Bibliophile

Narziss and Goldmund

Herman Hesse

Peter Owen Ltd.: 1959

“We two, my friend, are sun and moon; sea and land. Our destiny is not to become one. It is to behold each other for what we are, each perceiving and honouring it in its opposite; each finding his fulfillment and completion.”

Narziss: pg. 43/44

Herman Hesse is an author who resides in the upper echelon along with Miller, Plato, Wilde, Shelley, and Ferguson. A German native, he began his writing career by selling books and published poetry at the age of twenty-one. Hesse is the author of better-known novels Steppenwolf, and Siddhartha.

Although his novels can be quite dense and overtly philosophical at times, Hesse has a lyrical quality to his writing that allows his complex sentence structure and occasionally unwieldy ideas to wind themselves around a tongue and mind with grace. He consistently proves, throughout all his novels, that with patience comes reward and despite the difficult nature of his work at first glance, once enraptured he can hold the readers attention for hours, days, even weeks.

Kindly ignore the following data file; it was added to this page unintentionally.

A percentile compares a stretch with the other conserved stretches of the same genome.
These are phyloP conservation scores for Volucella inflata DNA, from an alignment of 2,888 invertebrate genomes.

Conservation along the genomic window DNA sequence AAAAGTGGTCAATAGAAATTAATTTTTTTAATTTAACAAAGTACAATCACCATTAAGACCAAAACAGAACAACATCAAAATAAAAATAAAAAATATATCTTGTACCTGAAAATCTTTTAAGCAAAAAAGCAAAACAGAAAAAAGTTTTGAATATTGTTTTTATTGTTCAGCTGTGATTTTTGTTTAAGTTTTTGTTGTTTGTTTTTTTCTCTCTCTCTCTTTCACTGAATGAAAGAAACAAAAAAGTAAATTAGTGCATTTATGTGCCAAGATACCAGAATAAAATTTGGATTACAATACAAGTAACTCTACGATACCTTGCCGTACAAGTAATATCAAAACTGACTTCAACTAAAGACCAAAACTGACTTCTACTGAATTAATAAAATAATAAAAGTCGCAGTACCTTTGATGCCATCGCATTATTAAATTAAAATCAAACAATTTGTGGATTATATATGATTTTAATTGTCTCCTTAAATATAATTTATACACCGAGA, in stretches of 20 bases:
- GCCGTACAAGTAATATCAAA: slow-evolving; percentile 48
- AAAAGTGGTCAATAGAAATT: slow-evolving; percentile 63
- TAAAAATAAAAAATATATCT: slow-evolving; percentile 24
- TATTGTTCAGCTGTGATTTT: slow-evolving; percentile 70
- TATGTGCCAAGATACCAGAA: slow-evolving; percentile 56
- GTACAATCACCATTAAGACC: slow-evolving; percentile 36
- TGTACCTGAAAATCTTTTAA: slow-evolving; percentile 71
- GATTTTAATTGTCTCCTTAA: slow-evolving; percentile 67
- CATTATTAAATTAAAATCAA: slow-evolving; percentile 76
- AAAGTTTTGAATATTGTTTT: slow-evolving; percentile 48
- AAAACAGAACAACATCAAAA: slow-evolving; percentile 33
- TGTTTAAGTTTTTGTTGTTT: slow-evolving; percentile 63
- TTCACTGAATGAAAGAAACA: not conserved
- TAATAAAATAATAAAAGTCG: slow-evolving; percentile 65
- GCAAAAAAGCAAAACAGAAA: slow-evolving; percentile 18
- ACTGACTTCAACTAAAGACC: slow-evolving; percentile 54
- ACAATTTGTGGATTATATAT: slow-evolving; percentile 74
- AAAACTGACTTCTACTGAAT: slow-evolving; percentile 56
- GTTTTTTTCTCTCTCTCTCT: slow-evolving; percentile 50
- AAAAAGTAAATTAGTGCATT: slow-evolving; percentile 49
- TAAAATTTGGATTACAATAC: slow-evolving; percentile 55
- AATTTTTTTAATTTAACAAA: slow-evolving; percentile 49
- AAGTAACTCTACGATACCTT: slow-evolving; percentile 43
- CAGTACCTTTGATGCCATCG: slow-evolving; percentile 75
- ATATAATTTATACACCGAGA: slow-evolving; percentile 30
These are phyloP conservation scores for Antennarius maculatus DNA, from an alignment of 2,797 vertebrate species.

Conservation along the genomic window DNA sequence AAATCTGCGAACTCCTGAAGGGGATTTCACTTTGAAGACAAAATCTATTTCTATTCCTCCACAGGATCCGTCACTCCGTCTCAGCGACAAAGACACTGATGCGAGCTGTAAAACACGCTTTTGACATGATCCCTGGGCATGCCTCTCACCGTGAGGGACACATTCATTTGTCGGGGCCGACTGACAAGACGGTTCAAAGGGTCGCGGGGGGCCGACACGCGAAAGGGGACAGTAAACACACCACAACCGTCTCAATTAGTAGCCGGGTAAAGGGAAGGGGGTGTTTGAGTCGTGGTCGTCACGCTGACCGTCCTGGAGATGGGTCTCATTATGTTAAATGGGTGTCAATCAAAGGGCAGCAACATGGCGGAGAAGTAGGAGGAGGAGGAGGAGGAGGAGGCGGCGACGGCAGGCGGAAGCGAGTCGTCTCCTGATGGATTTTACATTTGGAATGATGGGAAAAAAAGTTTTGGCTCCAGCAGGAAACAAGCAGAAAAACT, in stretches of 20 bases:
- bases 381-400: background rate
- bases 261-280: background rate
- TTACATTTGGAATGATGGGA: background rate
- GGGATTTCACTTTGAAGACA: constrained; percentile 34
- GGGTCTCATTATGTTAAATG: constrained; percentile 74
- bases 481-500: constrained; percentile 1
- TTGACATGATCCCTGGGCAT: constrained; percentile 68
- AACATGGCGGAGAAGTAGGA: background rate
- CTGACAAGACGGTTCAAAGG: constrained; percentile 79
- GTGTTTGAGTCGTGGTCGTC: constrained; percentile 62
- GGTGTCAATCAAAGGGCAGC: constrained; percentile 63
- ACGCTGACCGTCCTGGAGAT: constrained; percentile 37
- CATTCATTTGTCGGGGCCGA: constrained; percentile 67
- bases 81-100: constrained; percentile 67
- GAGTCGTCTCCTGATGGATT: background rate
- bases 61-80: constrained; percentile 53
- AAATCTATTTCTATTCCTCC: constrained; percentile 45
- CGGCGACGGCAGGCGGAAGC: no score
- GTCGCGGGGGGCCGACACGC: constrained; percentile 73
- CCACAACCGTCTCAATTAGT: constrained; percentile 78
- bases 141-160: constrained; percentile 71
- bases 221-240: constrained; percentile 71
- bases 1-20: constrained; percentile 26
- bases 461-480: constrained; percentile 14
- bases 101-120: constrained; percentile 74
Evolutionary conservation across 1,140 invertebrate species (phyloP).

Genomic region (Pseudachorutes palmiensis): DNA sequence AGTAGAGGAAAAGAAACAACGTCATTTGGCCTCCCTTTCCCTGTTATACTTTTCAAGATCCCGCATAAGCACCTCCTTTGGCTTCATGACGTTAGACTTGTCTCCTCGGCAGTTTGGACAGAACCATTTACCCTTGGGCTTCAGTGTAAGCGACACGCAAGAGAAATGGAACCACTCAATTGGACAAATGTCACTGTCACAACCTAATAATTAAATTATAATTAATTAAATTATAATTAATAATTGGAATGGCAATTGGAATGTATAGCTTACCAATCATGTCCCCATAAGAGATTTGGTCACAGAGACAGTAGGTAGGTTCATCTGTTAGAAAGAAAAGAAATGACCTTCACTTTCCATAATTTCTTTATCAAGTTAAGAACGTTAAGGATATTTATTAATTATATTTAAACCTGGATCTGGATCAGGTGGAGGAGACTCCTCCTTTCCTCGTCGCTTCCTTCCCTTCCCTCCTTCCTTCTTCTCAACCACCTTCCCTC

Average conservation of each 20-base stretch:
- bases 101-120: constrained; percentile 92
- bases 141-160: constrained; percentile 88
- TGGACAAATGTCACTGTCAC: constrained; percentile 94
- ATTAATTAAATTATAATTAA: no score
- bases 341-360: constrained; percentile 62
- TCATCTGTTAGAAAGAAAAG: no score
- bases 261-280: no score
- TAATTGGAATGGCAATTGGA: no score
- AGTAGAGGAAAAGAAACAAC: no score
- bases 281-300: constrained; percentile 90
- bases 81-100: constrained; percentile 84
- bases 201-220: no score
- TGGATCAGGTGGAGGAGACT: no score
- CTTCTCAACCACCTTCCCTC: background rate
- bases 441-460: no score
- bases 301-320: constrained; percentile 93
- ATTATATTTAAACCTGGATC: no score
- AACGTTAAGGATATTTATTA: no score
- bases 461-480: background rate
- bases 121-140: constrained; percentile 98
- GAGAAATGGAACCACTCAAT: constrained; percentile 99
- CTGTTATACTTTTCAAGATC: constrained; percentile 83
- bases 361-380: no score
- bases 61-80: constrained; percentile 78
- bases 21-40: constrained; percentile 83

In Narziss and Goldmund, Hesse unwinds the life on a young man with an unsettled and wry nature. From his youth in a monks ministry, through his education, and during his time as a vagabond traveler, Hesse follows the life of this character through the major historical moments of the time; letting the setting impact his character as much as the character impacts Hesse’s choice of context.

The story is truly more about the relationship between a mentor and a pupil than it is about anything else, but Hesse allows the reader to discover that at their own pace, without forcing understanding or recognition. The discovery, through education and then rebellion, of Goldmund is as much of a discovery by the reader as it is by the character.

Evolutions in understanding, in critical thought, and in spiritual, emotional, and physical need prove the humanness of this character and support the internal philosophical struggle between basic right and wrong.

The story takes place in many spaces, but in Goldmund’s mind, it is always in his place of education. There is always his mentor, Narziss present in a room, there to comfort and guide him. As any true educator would.

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